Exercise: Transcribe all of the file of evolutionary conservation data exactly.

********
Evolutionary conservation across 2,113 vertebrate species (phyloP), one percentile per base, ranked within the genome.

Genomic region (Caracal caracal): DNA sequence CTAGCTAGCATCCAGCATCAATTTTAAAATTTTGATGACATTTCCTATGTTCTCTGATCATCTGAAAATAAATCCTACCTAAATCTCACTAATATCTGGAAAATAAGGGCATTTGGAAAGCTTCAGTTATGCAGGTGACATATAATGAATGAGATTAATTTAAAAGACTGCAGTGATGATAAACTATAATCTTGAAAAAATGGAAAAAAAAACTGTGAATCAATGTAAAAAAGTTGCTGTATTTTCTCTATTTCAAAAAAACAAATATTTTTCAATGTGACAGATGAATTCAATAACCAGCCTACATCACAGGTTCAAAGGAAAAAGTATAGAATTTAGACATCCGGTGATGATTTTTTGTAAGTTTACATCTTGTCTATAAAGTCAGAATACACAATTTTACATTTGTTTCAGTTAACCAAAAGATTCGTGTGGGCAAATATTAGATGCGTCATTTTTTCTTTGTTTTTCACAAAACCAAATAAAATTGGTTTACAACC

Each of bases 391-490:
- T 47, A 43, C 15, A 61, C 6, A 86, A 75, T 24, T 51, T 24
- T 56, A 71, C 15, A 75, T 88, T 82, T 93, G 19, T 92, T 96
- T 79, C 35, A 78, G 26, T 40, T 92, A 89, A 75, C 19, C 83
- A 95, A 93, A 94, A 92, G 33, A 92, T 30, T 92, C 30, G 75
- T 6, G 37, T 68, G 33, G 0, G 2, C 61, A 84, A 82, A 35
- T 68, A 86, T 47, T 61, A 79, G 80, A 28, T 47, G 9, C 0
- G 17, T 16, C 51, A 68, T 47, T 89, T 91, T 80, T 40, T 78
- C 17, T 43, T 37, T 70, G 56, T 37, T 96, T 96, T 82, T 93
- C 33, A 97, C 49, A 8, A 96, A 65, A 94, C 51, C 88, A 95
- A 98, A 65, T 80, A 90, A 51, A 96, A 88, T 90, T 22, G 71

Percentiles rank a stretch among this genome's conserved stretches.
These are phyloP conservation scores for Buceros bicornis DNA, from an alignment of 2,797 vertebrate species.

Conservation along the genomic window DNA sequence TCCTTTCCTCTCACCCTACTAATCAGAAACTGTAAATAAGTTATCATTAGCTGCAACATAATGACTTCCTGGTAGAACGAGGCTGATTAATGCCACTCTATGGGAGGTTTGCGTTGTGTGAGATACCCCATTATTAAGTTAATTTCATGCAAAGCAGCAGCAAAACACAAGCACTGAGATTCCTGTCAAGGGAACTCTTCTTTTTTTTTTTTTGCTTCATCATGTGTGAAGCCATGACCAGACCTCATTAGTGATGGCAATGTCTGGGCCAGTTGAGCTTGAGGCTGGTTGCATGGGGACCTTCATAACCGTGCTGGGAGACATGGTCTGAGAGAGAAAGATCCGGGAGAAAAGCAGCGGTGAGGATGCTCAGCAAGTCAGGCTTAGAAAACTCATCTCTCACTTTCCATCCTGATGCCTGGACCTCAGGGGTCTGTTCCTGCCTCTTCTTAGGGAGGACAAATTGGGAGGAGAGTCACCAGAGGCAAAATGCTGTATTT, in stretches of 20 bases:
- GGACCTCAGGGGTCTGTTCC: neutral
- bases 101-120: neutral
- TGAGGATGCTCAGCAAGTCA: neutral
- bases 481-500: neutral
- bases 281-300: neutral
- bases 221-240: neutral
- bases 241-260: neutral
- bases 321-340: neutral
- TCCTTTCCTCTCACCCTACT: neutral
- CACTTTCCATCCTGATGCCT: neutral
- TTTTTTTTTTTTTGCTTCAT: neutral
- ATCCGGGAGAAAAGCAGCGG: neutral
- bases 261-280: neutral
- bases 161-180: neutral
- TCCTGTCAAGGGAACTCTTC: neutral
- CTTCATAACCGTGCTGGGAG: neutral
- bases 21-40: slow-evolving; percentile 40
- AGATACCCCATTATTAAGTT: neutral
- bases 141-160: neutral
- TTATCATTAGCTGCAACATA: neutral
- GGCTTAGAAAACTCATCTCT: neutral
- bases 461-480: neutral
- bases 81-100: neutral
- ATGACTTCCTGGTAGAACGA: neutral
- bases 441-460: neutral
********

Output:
Evolutionary conservation across 2,113 vertebrate species (phyloP), one percentile per base, ranked within the genome.

Genomic region (Caracal caracal): DNA sequence CTAGCTAGCATCCAGCATCAATTTTAAAATTTTGATGACATTTCCTATGTTCTCTGATCATCTGAAAATAAATCCTACCTAAATCTCACTAATATCTGGAAAATAAGGGCATTTGGAAAGCTTCAGTTATGCAGGTGACATATAATGAATGAGATTAATTTAAAAGACTGCAGTGATGATAAACTATAATCTTGAAAAAATGGAAAAAAAAACTGTGAATCAATGTAAAAAAGTTGCTGTATTTTCTCTATTTCAAAAAAACAAATATTTTTCAATGTGACAGATGAATTCAATAACCAGCCTACATCACAGGTTCAAAGGAAAAAGTATAGAATTTAGACATCCGGTGATGATTTTTTGTAAGTTTACATCTTGTCTATAAAGTCAGAATACACAATTTTACATTTGTTTCAGTTAACCAAAAGATTCGTGTGGGCAAATATTAGATGCGTCATTTTTTCTTTGTTTTTCACAAAACCAAATAAAATTGGTTTACAACC

Each of bases 391-490:
- T 47, A 43, C 15, A 61, C 6, A 86, A 75, T 24, T 51, T 24
- T 56, A 71, C 15, A 75, T 88, T 82, T 93, G 19, T 92, T 96
- T 79, C 35, A 78, G 26, T 40, T 92, A 89, A 75, C 19, C 83
- A 95, A 93, A 94, A 92, G 33, A 92, T 30, T 92, C 30, G 75
- T 6, G 37, T 68, G 33, G 0, G 2, C 61, A 84, A 82, A 35
- T 68, A 86, T 47, T 61, A 79, G 80, A 28, T 47, G 9, C 0
- G 17, T 16, C 51, A 68, T 47, T 89, T 91, T 80, T 40, T 78
- C 17, T 43, T 37, T 70, G 56, T 37, T 96, T 96, T 82, T 93
- C 33, A 97, C 49, A 8, A 96, A 65, A 94, C 51, C 88, A 95
- A 98, A 65, T 80, A 90, A 51, A 96, A 88, T 90, T 22, G 71

Percentiles rank a stretch among this genome's conserved stretches.
These are phyloP conservation scores for Buceros bicornis DNA, from an alignment of 2,797 vertebrate species.

Conservation along the genomic window DNA sequence TCCTTTCCTCTCACCCTACTAATCAGAAACTGTAAATAAGTTATCATTAGCTGCAACATAATGACTTCCTGGTAGAACGAGGCTGATTAATGCCACTCTATGGGAGGTTTGCGTTGTGTGAGATACCCCATTATTAAGTTAATTTCATGCAAAGCAGCAGCAAAACACAAGCACTGAGATTCCTGTCAAGGGAACTCTTCTTTTTTTTTTTTTGCTTCATCATGTGTGAAGCCATGACCAGACCTCATTAGTGATGGCAATGTCTGGGCCAGTTGAGCTTGAGGCTGGTTGCATGGGGACCTTCATAACCGTGCTGGGAGACATGGTCTGAGAGAGAAAGATCCGGGAGAAAAGCAGCGGTGAGGATGCTCAGCAAGTCAGGCTTAGAAAACTCATCTCTCACTTTCCATCCTGATGCCTGGACCTCAGGGGTCTGTTCCTGCCTCTTCTTAGGGAGGACAAATTGGGAGGAGAGTCACCAGAGGCAAAATGCTGTATTT, in stretches of 20 bases:
- GGACCTCAGGGGTCTGTTCC: neutral
- bases 101-120: neutral
- TGAGGATGCTCAGCAAGTCA: neutral
- bases 481-500: neutral
- bases 281-300: neutral
- bases 221-240: neutral
- bases 241-260: neutral
- bases 321-340: neutral
- TCCTTTCCTCTCACCCTACT: neutral
- CACTTTCCATCCTGATGCCT: neutral
- TTTTTTTTTTTTTGCTTCAT: neutral
- ATCCGGGAGAAAAGCAGCGG: neutral
- bases 261-280: neutral
- bases 161-180: neutral
- TCCTGTCAAGGGAACTCTTC: neutral
- CTTCATAACCGTGCTGGGAG: neutral
- bases 21-40: slow-evolving; percentile 40
- AGATACCCCATTATTAAGTT: neutral
- bases 141-160: neutral
- TTATCATTAGCTGCAACATA: neutral
- GGCTTAGAAAACTCATCTCT: neutral
- bases 461-480: neutral
- bases 81-100: neutral
- ATGACTTCCTGGTAGAACGA: neutral
- bases 441-460: neutral